- The Chinese Embassy to Australia has released a strongly-worded statement blasting federal Liberal MP Andrew Hastie for his "Cold War mentality and ideological bias".
- Hastie penned an opinion piece for The Sydney Morning Herald and The Age which compared China to Nazi Germany and warned of the "threats" posed by the country.
- The spat comes as the federal government (of which Hastie is a member) tries to repair its damaged relationship with its top trading partner over Australia's decision to ban Chinese telco Huawei from its 5G network.
Andrew Hastie obviously isn't familiar with Godwin's Law that Nazi comparisons on the internet never end well — because the Liberal backbencher and former SAS captain has just kicked off a fight between Australia and its top trading partner China for doing exactly that.
In an opinion piece published by The Sydney Morning Herald and The Age on Thursday, Hastie compared Australia's relationship with China to France's relationship with Nazi Germany, drawing an equivalence (and opening a can of worms) his boss Prime Minister Scott Morrison really didn't need.
China wasted no time hitting back at Hastie, with Beijing's embassy in Canberra issuing a statement accusing the right-wing Western Australian of a "Cold War mentality and ideological bias".
"We strongly deplore the Australian federal MP Andrew Hastie’s rhetoric," the statement said. "It goes against the world trend of peace, cooperation and development. It is detrimental to China-Australian relations."
The embassy made clear it wasn't taking Hastie's comments as a standalone incident, but tarring all Aussie politicians with the same brush.
"We urge certain Australian politicians to take off their 'colored lens' and view China's development path in an objective and rational way," the statement said. "They should make efforts to promote mutual trust between China and Australia, instead of doing the opposite."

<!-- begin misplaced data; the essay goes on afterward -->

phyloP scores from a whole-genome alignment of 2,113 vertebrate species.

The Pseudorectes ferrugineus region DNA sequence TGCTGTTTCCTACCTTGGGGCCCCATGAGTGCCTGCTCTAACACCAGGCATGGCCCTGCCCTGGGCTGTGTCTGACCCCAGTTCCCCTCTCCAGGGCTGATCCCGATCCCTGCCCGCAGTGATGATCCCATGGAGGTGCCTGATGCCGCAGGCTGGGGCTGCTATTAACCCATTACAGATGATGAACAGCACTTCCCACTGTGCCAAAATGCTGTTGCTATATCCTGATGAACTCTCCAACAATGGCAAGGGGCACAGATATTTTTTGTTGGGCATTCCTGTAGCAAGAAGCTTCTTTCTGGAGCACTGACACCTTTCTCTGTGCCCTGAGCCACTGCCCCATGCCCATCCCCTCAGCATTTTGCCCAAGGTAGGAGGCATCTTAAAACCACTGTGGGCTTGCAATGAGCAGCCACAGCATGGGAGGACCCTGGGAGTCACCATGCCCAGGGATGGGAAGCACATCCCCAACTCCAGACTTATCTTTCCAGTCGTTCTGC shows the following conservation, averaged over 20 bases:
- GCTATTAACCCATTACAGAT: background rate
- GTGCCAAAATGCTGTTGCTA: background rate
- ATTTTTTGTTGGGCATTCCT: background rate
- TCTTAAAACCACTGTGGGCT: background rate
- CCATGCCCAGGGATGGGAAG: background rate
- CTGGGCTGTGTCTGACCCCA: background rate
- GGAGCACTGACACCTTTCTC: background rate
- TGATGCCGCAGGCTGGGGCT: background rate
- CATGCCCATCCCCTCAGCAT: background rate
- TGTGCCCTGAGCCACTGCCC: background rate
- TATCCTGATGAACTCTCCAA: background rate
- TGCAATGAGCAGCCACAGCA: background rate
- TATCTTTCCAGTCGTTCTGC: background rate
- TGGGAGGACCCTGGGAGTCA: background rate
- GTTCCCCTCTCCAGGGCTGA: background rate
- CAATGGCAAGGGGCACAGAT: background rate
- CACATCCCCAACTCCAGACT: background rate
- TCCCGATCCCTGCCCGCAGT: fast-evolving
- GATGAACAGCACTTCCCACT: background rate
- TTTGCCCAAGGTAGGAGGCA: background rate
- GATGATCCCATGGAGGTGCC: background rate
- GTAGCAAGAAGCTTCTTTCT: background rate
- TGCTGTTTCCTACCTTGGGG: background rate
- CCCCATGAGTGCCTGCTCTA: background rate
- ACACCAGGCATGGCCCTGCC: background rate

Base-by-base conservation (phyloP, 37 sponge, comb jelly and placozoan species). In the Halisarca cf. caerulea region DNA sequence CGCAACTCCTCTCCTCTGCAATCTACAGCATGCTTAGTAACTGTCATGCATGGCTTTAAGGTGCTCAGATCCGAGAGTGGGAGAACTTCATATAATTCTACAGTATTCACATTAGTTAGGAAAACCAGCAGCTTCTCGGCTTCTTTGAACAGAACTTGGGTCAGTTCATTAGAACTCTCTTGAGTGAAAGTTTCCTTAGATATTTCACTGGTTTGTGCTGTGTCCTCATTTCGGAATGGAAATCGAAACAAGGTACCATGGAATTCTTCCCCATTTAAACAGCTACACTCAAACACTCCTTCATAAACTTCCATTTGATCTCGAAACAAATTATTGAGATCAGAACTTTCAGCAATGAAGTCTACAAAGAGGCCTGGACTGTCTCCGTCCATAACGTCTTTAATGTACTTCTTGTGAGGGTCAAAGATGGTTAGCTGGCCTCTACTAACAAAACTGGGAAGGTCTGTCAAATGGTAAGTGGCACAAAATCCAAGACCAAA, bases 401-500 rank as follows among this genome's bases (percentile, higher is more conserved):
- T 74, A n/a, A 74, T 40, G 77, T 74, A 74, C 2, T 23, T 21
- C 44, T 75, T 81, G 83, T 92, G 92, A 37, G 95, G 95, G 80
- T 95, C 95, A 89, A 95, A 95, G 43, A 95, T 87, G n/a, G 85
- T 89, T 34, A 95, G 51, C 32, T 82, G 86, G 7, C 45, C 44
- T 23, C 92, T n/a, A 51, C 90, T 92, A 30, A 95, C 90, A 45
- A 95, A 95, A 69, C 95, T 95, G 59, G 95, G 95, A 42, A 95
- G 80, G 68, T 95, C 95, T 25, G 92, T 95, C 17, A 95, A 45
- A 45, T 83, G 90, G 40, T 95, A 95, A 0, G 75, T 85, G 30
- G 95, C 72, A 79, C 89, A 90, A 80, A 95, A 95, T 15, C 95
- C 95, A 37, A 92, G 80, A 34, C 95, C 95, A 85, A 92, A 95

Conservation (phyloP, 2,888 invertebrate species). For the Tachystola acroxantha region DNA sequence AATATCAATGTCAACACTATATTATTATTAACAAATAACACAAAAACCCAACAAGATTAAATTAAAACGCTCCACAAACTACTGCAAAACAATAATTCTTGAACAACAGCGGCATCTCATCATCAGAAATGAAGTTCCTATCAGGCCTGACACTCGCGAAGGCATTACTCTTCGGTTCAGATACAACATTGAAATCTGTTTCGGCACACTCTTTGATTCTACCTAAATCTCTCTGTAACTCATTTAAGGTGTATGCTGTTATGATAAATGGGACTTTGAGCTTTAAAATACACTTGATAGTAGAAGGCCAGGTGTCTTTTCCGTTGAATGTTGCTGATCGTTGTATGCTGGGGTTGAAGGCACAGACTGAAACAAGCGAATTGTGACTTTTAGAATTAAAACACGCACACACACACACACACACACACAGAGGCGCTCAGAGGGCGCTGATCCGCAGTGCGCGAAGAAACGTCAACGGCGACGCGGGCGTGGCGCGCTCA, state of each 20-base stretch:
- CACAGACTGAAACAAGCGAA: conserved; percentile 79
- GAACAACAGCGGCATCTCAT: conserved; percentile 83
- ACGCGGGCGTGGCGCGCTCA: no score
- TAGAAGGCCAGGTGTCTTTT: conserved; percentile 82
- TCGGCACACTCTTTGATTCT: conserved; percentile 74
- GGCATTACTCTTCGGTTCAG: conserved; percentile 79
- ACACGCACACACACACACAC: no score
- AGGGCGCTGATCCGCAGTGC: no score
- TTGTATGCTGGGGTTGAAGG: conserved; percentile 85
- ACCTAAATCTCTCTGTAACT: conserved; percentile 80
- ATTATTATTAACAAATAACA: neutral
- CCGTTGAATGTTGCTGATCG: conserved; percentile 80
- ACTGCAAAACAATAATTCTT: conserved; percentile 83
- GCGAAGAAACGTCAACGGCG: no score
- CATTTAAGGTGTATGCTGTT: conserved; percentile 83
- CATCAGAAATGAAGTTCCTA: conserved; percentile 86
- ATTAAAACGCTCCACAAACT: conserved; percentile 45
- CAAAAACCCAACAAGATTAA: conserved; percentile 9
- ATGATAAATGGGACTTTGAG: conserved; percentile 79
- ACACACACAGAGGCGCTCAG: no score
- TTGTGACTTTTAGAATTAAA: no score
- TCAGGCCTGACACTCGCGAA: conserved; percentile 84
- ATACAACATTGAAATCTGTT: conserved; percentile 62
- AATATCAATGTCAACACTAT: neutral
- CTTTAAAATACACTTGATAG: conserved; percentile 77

The controversy comes less than one week after Hastie's colleague Foreign Minister Marise Payne flew to Bangkok for a meet-and-greet with her Chinese counterpart Wang Yi aimed at patching up relations between the two Asia-Pacific neighbours and close economic allies.
"It is a regret that the process of improvement in China-Australia relations is unsatisfactory," the Chinese Embassy in Australia said in a statement following that meeting.
"It is hoped that the Australian side will stick to the concept of openness and inclusiveness and create a fair, transparent and non-discriminatory business environment for Chinese enterprises."
The comments were a thinly-veiled swipe at Australia's decision to ban Chinese telco Huawei from its 5G technology rollout — a decision China has officially complained about to the World Trade Organisation.
Having already put the Australian government on notice, it's little wonder ScoMo is reportedly trying to play down this latest scandal.
The Australian Prime Minister has indicated Hastie doesn't really represent the government's views, telling SBS the MP is just a backbencher, "not a minister".
After mouthing off in the media, it's likely Hastie will stay that way for some time.